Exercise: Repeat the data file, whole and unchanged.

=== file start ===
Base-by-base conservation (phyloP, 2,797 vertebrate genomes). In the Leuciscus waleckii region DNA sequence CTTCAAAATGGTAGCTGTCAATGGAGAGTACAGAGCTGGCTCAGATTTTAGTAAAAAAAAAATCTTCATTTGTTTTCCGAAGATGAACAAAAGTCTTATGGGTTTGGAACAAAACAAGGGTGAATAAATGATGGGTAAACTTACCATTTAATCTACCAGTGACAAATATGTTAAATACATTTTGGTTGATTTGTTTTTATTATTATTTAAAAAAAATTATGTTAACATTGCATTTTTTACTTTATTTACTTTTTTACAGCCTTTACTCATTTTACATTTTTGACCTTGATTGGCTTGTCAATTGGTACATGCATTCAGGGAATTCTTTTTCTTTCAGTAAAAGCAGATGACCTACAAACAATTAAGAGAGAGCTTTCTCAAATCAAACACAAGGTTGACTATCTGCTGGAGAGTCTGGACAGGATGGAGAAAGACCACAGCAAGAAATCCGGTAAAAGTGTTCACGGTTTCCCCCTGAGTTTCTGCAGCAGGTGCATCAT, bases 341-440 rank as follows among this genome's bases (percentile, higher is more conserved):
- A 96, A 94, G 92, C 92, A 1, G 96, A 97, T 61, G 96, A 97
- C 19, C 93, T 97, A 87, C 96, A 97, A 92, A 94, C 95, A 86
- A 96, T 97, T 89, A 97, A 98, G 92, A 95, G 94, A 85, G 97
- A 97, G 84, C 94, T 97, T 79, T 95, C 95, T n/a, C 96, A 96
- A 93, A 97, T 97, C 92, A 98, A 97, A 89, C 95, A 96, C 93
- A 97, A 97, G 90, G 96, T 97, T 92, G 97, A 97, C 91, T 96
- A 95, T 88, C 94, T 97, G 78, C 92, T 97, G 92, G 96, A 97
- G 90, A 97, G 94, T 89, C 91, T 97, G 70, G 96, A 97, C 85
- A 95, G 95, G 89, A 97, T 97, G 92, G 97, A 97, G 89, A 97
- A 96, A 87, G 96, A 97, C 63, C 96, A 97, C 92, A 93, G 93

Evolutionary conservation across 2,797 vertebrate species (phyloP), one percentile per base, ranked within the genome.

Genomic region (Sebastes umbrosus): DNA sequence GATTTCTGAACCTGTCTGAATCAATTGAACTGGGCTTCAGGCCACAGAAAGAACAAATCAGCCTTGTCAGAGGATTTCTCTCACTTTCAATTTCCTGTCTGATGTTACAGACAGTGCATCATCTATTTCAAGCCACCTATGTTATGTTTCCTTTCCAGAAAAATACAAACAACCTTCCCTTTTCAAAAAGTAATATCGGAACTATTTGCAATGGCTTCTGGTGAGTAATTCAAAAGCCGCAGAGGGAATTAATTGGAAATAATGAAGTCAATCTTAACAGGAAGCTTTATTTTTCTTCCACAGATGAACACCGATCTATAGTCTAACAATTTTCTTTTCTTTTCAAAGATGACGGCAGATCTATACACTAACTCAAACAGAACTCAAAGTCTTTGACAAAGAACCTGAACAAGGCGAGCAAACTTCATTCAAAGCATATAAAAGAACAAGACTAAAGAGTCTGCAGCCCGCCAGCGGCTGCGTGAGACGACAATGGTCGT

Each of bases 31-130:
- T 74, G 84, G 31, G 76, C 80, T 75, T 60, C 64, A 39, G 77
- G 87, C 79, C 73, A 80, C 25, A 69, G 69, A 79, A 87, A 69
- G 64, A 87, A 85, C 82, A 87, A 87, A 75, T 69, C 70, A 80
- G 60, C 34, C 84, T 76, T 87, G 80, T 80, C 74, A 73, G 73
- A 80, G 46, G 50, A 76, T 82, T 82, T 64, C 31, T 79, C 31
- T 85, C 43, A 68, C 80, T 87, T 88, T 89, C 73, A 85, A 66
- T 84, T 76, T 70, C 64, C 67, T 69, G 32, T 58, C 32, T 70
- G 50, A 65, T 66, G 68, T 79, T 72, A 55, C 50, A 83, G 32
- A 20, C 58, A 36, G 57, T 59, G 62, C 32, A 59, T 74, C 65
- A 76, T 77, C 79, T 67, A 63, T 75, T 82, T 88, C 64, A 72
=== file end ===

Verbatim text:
Base-by-base conservation (phyloP, 2,797 vertebrate genomes). In the Leuciscus waleckii region DNA sequence CTTCAAAATGGTAGCTGTCAATGGAGAGTACAGAGCTGGCTCAGATTTTAGTAAAAAAAAAATCTTCATTTGTTTTCCGAAGATGAACAAAAGTCTTATGGGTTTGGAACAAAACAAGGGTGAATAAATGATGGGTAAACTTACCATTTAATCTACCAGTGACAAATATGTTAAATACATTTTGGTTGATTTGTTTTTATTATTATTTAAAAAAAATTATGTTAACATTGCATTTTTTACTTTATTTACTTTTTTACAGCCTTTACTCATTTTACATTTTTGACCTTGATTGGCTTGTCAATTGGTACATGCATTCAGGGAATTCTTTTTCTTTCAGTAAAAGCAGATGACCTACAAACAATTAAGAGAGAGCTTTCTCAAATCAAACACAAGGTTGACTATCTGCTGGAGAGTCTGGACAGGATGGAGAAAGACCACAGCAAGAAATCCGGTAAAAGTGTTCACGGTTTCCCCCTGAGTTTCTGCAGCAGGTGCATCAT, bases 341-440 rank as follows among this genome's bases (percentile, higher is more conserved):
- A 96, A 94, G 92, C 92, A 1, G 96, A 97, T 61, G 96, A 97
- C 19, C 93, T 97, A 87, C 96, A 97, A 92, A 94, C 95, A 86
- A 96, T 97, T 89, A 97, A 98, G 92, A 95, G 94, A 85, G 97
- A 97, G 84, C 94, T 97, T 79, T 95, C 95, T n/a, C 96, A 96
- A 93, A 97, T 97, C 92, A 98, A 97, A 89, C 95, A 96, C 93
- A 97, A 97, G 90, G 96, T 97, T 92, G 97, A 97, C 91, T 96
- A 95, T 88, C 94, T 97, G 78, C 92, T 97, G 92, G 96, A 97
- G 90, A 97, G 94, T 89, C 91, T 97, G 70, G 96, A 97, C 85
- A 95, G 95, G 89, A 97, T 97, G 92, G 97, A 97, G 89, A 97
- A 96, A 87, G 96, A 97, C 63, C 96, A 97, C 92, A 93, G 93

Evolutionary conservation across 2,797 vertebrate species (phyloP), one percentile per base, ranked within the genome.

Genomic region (Sebastes umbrosus): DNA sequence GATTTCTGAACCTGTCTGAATCAATTGAACTGGGCTTCAGGCCACAGAAAGAACAAATCAGCCTTGTCAGAGGATTTCTCTCACTTTCAATTTCCTGTCTGATGTTACAGACAGTGCATCATCTATTTCAAGCCACCTATGTTATGTTTCCTTTCCAGAAAAATACAAACAACCTTCCCTTTTCAAAAAGTAATATCGGAACTATTTGCAATGGCTTCTGGTGAGTAATTCAAAAGCCGCAGAGGGAATTAATTGGAAATAATGAAGTCAATCTTAACAGGAAGCTTTATTTTTCTTCCACAGATGAACACCGATCTATAGTCTAACAATTTTCTTTTCTTTTCAAAGATGACGGCAGATCTATACACTAACTCAAACAGAACTCAAAGTCTTTGACAAAGAACCTGAACAAGGCGAGCAAACTTCATTCAAAGCATATAAAAGAACAAGACTAAAGAGTCTGCAGCCCGCCAGCGGCTGCGTGAGACGACAATGGTCGT

Each of bases 31-130:
- T 74, G 84, G 31, G 76, C 80, T 75, T 60, C 64, A 39, G 77
- G 87, C 79, C 73, A 80, C 25, A 69, G 69, A 79, A 87, A 69
- G 64, A 87, A 85, C 82, A 87, A 87, A 75, T 69, C 70, A 80
- G 60, C 34, C 84, T 76, T 87, G 80, T 80, C 74, A 73, G 73
- A 80, G 46, G 50, A 76, T 82, T 82, T 64, C 31, T 79, C 31
- T 85, C 43, A 68, C 80, T 87, T 88, T 89, C 73, A 85, A 66
- T 84, T 76, T 70, C 64, C 67, T 69, G 32, T 58, C 32, T 70
- G 50, A 65, T 66, G 68, T 79, T 72, A 55, C 50, A 83, G 32
- A 20, C 58, A 36, G 57, T 59, G 62, C 32, A 59, T 74, C 65
- A 76, T 77, C 79, T 67, A 63, T 75, T 82, T 88, C 64, A 72